Healing Through Forgiveness: How to Reconnect Runaway and Homeless Youth With Their Fathers
At Youth Shelters, an agency that serves homeless, runaway, at-risk, and street youth in northern New Mexico, about 80 percent of the residents of the transitional living program have no relationship with their fathers, and many don’t want to start one.
“A lot are from immigrant families, and their family members may have gone back to Mexico,” says Program Director Spring LePak. “For some, their fathers are in prison, absent, or the youth may not know who their fathers are.”
This speaks to the difficulty in getting runaway, homeless, and at-risk young people to reconnect with their fathers. But by creating safe and casual opportunities for engagement, youth-serving agencies can overcome some of these obstacles.
“Our goal is to help them develop natural supports and positive adult relationships where they can,” says LePak. “It is part of the healing process for them to learn to forgive and learn that their dad is human.”
Chances to Talk
When youth do want to contact their fathers, Youth Shelters’ counselors discuss what needs to happen to repair the broken relationship. The youth may send letters or begin a dialogue over the phone. Youth workers help prepare them for what it will be like to reintegrate into the family and teach them positive coping skills for when the meetings occur.
In June 2014, Youth Shelters partnered with Santa-Fe-based Reel Fathers, an organization that has held Dads and Kids Movie Nights for the last six years. It’s a chance for parents and kids to watch a fatherhood-themed movie together, then participate in creative activities and a group discussion to explore issues raised by the film.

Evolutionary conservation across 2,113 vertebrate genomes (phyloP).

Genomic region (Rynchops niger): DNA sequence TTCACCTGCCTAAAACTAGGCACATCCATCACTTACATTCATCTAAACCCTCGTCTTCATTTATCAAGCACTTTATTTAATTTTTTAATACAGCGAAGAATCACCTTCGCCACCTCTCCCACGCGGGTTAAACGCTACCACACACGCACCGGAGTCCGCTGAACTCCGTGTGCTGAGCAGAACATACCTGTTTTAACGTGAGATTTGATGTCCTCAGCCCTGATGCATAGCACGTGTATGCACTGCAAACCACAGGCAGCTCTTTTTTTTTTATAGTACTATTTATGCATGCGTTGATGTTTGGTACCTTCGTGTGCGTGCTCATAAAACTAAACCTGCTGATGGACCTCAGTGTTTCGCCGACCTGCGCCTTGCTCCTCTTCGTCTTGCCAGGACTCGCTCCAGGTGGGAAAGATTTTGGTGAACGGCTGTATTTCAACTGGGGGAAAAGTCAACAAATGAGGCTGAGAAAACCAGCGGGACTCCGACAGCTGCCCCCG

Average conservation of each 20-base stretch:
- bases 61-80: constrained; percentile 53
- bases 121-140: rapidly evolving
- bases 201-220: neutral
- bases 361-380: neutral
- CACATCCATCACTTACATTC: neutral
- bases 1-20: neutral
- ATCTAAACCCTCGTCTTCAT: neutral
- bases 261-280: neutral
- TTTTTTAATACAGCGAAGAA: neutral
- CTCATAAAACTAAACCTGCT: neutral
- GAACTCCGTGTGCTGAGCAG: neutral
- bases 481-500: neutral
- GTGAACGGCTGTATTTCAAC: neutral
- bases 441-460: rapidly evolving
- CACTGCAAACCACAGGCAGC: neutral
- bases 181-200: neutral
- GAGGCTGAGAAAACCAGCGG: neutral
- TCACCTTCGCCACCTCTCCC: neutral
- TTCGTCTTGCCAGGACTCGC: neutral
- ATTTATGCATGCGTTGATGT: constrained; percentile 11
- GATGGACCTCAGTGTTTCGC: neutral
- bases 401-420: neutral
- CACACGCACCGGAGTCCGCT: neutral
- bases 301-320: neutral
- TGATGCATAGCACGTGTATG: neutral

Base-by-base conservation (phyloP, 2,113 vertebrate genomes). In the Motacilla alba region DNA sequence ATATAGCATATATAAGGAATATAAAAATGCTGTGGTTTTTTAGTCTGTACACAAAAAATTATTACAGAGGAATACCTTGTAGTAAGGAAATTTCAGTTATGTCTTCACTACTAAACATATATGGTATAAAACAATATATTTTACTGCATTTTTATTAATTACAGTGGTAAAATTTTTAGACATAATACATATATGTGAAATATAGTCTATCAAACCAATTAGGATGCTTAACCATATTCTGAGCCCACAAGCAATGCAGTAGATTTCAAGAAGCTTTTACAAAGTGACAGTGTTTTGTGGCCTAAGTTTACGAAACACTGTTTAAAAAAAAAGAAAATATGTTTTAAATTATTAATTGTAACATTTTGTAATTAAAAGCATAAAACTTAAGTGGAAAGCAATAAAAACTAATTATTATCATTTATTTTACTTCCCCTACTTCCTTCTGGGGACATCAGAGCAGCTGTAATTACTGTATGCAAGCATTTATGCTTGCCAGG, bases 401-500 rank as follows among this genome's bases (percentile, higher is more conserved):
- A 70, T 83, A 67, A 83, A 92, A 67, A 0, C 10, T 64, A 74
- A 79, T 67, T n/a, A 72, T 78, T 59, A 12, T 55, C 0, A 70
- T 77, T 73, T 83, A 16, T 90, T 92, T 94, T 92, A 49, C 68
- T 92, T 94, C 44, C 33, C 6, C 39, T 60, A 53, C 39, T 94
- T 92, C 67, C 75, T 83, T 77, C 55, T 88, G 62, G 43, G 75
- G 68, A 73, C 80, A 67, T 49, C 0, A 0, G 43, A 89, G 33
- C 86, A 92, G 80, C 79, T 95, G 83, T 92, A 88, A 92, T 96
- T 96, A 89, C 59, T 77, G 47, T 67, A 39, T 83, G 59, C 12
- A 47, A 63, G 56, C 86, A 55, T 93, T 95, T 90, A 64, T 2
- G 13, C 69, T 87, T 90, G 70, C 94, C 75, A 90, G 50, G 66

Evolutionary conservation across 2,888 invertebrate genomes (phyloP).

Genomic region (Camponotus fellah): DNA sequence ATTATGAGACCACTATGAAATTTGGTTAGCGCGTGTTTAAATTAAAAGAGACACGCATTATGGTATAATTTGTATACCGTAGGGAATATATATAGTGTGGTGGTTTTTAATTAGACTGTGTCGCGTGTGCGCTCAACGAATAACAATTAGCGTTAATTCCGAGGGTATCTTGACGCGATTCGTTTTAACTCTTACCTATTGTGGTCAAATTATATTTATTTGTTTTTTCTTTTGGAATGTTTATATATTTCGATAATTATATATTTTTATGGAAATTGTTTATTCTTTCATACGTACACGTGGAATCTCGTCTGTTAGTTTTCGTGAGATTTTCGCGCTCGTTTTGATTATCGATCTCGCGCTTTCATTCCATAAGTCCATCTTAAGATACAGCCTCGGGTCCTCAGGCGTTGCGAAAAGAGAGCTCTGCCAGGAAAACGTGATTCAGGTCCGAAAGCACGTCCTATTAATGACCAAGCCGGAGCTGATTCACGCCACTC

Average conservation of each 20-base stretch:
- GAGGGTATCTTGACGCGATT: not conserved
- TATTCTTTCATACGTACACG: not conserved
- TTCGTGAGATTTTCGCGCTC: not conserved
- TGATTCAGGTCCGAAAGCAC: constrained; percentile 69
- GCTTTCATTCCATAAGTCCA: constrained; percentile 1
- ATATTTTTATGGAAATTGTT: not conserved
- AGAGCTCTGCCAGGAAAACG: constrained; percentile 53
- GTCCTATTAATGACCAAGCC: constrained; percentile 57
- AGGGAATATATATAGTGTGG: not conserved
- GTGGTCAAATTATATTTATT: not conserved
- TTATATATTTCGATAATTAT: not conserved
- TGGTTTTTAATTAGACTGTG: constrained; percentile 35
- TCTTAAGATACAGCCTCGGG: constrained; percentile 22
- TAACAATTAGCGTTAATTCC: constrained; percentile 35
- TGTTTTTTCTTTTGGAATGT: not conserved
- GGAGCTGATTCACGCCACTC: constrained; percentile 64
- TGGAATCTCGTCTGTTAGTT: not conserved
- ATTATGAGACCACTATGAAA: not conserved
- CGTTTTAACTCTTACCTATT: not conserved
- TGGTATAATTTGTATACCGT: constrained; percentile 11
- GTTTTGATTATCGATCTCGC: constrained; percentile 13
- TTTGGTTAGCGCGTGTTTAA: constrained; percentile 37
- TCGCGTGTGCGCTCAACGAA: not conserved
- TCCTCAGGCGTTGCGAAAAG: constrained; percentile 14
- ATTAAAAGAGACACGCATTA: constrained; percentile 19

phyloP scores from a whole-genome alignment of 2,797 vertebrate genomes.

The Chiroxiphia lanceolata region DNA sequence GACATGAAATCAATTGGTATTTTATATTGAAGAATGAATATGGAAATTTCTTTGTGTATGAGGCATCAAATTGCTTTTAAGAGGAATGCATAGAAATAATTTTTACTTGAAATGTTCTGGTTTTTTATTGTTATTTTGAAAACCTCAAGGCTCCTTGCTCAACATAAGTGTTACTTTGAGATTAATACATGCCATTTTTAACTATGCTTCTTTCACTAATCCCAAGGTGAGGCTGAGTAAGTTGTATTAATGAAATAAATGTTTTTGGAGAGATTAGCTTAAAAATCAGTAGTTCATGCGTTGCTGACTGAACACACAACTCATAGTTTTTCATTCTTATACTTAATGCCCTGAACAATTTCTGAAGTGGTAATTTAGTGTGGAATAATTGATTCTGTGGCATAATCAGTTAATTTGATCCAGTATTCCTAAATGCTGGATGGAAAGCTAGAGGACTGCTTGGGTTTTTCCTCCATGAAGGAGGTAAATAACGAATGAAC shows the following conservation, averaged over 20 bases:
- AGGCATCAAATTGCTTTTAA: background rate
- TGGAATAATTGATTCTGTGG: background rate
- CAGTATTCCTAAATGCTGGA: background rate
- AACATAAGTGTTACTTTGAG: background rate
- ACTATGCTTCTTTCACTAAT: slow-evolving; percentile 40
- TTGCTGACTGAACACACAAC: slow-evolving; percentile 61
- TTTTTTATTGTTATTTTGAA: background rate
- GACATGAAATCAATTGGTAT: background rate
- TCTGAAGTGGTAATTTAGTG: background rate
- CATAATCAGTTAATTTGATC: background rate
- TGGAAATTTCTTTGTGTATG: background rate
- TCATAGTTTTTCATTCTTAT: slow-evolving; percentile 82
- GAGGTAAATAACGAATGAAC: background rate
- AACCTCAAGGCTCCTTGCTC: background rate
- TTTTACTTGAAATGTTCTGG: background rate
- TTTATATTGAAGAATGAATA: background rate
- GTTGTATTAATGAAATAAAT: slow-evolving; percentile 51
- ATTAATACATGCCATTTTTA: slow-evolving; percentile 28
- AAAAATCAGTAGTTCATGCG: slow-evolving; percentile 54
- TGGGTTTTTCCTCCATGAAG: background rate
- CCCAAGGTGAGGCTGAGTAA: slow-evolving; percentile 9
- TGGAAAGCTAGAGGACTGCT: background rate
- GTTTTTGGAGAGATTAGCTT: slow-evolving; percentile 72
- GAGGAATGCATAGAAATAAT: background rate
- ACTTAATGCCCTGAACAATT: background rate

Youth Shelters and Reel Fathers recently co-launched a similar initiative, Campfire Movie Nights, which serves Youth Shelters’ Transitional Living Program.
”It gives the youth the opportunity to explore painful issues in their history in a safe and supportive environment,” says Reel Fathers Executive Director Deborah Boldt. “They talk about what they saw in the film that had meaning. It gives them a way to talk about things that are very difficult to talk about.”
“It’s a stereotype that men don’t talk or don’t want to communicate,” says Reel Fathers Founder and President Allan Shedlin. “My experience is the absolute opposite. Within a minute they are immediately talking about themselves and their situation.”
Low-Pressure is Best
The Reel Fathers approach highlights another important lesson: you have to create low-pressure situations for getting young people to connect with their fathers. Jonathan Monsalve, Director of New York City’s Midtown Community Court Fatherhood and Workforce Development Program, said most of the time the fathers do want relationships with their children, but they don’t know how to reconnect.
“We hear, ‘I wish I could help, but I don’t know how,’” Monsalve says. “They may say something like, ‘I don’t want my son to go down the path I did, but I don’t know how to reach him.’”
To facilitate meaningful father/child relationships, the Fatherhood Program at Midtown Community Court collects donations to buy tickets to pro-family events like sports games. They also work with the New York City Public Library to record fathers reading a book and send those recordings to their kids.
“Anything to jumpstart the relationship or start a conversation,” Monsalve said. “Whatever the reason may be that they haven’t had a relationship, we help them understand that there is still time to forge a connection.”